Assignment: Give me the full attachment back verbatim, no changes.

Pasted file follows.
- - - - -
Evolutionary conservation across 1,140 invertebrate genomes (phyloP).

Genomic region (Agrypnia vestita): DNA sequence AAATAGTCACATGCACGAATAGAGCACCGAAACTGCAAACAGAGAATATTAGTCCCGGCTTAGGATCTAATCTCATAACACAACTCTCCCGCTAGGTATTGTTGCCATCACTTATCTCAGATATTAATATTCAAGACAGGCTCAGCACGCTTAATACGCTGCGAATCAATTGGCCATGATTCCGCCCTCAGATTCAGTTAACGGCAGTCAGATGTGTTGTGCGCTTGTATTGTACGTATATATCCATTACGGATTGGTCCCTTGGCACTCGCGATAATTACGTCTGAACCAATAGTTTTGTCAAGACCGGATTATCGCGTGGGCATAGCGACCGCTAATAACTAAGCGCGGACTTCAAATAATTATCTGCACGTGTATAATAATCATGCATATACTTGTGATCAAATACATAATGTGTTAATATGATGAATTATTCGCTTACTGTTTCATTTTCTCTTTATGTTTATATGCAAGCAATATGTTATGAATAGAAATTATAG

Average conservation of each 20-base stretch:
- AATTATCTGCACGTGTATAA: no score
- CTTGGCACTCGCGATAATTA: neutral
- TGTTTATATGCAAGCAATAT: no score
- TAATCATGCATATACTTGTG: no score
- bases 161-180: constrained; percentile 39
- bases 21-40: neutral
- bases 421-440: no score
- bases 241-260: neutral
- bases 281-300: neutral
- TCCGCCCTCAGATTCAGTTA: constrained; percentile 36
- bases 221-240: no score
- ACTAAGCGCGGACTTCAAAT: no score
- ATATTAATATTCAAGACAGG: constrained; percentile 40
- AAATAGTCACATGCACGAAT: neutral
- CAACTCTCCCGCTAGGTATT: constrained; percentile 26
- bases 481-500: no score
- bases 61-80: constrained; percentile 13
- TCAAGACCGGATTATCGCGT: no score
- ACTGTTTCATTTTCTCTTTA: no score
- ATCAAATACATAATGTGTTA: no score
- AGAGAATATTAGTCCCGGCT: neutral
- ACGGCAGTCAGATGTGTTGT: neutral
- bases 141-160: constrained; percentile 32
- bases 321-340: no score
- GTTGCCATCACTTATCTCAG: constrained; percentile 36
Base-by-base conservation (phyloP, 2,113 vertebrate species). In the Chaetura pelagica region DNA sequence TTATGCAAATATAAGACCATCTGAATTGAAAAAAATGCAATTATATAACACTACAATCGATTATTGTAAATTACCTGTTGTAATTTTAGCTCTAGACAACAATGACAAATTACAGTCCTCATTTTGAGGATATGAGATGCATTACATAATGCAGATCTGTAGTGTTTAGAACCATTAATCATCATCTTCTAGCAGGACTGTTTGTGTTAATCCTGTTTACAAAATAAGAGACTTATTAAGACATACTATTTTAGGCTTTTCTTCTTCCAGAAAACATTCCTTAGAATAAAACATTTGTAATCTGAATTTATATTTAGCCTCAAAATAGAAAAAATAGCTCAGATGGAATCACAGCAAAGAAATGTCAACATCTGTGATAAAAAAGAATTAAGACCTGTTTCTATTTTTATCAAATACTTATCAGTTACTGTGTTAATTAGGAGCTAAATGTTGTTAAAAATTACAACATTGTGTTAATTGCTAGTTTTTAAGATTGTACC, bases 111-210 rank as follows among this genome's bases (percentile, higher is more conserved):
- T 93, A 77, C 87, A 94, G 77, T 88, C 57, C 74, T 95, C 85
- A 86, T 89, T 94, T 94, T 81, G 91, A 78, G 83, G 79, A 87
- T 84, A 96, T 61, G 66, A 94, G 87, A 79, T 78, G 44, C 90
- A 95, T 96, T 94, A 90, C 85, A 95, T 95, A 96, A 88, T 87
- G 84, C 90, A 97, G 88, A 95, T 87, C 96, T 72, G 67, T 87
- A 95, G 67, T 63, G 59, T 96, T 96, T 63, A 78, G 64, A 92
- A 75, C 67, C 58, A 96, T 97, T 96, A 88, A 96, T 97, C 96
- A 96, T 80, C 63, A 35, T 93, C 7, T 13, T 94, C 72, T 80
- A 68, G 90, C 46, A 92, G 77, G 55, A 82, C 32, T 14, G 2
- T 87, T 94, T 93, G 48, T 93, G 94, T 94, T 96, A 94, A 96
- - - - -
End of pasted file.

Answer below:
Evolutionary conservation across 1,140 invertebrate genomes (phyloP).

Genomic region (Agrypnia vestita): DNA sequence AAATAGTCACATGCACGAATAGAGCACCGAAACTGCAAACAGAGAATATTAGTCCCGGCTTAGGATCTAATCTCATAACACAACTCTCCCGCTAGGTATTGTTGCCATCACTTATCTCAGATATTAATATTCAAGACAGGCTCAGCACGCTTAATACGCTGCGAATCAATTGGCCATGATTCCGCCCTCAGATTCAGTTAACGGCAGTCAGATGTGTTGTGCGCTTGTATTGTACGTATATATCCATTACGGATTGGTCCCTTGGCACTCGCGATAATTACGTCTGAACCAATAGTTTTGTCAAGACCGGATTATCGCGTGGGCATAGCGACCGCTAATAACTAAGCGCGGACTTCAAATAATTATCTGCACGTGTATAATAATCATGCATATACTTGTGATCAAATACATAATGTGTTAATATGATGAATTATTCGCTTACTGTTTCATTTTCTCTTTATGTTTATATGCAAGCAATATGTTATGAATAGAAATTATAG

Average conservation of each 20-base stretch:
- AATTATCTGCACGTGTATAA: no score
- CTTGGCACTCGCGATAATTA: neutral
- TGTTTATATGCAAGCAATAT: no score
- TAATCATGCATATACTTGTG: no score
- bases 161-180: constrained; percentile 39
- bases 21-40: neutral
- bases 421-440: no score
- bases 241-260: neutral
- bases 281-300: neutral
- TCCGCCCTCAGATTCAGTTA: constrained; percentile 36
- bases 221-240: no score
- ACTAAGCGCGGACTTCAAAT: no score
- ATATTAATATTCAAGACAGG: constrained; percentile 40
- AAATAGTCACATGCACGAAT: neutral
- CAACTCTCCCGCTAGGTATT: constrained; percentile 26
- bases 481-500: no score
- bases 61-80: constrained; percentile 13
- TCAAGACCGGATTATCGCGT: no score
- ACTGTTTCATTTTCTCTTTA: no score
- ATCAAATACATAATGTGTTA: no score
- AGAGAATATTAGTCCCGGCT: neutral
- ACGGCAGTCAGATGTGTTGT: neutral
- bases 141-160: constrained; percentile 32
- bases 321-340: no score
- GTTGCCATCACTTATCTCAG: constrained; percentile 36
Base-by-base conservation (phyloP, 2,113 vertebrate species). In the Chaetura pelagica region DNA sequence TTATGCAAATATAAGACCATCTGAATTGAAAAAAATGCAATTATATAACACTACAATCGATTATTGTAAATTACCTGTTGTAATTTTAGCTCTAGACAACAATGACAAATTACAGTCCTCATTTTGAGGATATGAGATGCATTACATAATGCAGATCTGTAGTGTTTAGAACCATTAATCATCATCTTCTAGCAGGACTGTTTGTGTTAATCCTGTTTACAAAATAAGAGACTTATTAAGACATACTATTTTAGGCTTTTCTTCTTCCAGAAAACATTCCTTAGAATAAAACATTTGTAATCTGAATTTATATTTAGCCTCAAAATAGAAAAAATAGCTCAGATGGAATCACAGCAAAGAAATGTCAACATCTGTGATAAAAAAGAATTAAGACCTGTTTCTATTTTTATCAAATACTTATCAGTTACTGTGTTAATTAGGAGCTAAATGTTGTTAAAAATTACAACATTGTGTTAATTGCTAGTTTTTAAGATTGTACC, bases 111-210 rank as follows among this genome's bases (percentile, higher is more conserved):
- T 93, A 77, C 87, A 94, G 77, T 88, C 57, C 74, T 95, C 85
- A 86, T 89, T 94, T 94, T 81, G 91, A 78, G 83, G 79, A 87
- T 84, A 96, T 61, G 66, A 94, G 87, A 79, T 78, G 44, C 90
- A 95, T 96, T 94, A 90, C 85, A 95, T 95, A 96, A 88, T 87
- G 84, C 90, A 97, G 88, A 95, T 87, C 96, T 72, G 67, T 87
- A 95, G 67, T 63, G 59, T 96, T 96, T 63, A 78, G 64, A 92
- A 75, C 67, C 58, A 96, T 97, T 96, A 88, A 96, T 97, C 96
- A 96, T 80, C 63, A 35, T 93, C 7, T 13, T 94, C 72, T 80
- A 68, G 90, C 46, A 92, G 77, G 55, A 82, C 32, T 14, G 2
- T 87, T 94, T 93, G 48, T 93, G 94, T 94, T 96, A 94, A 96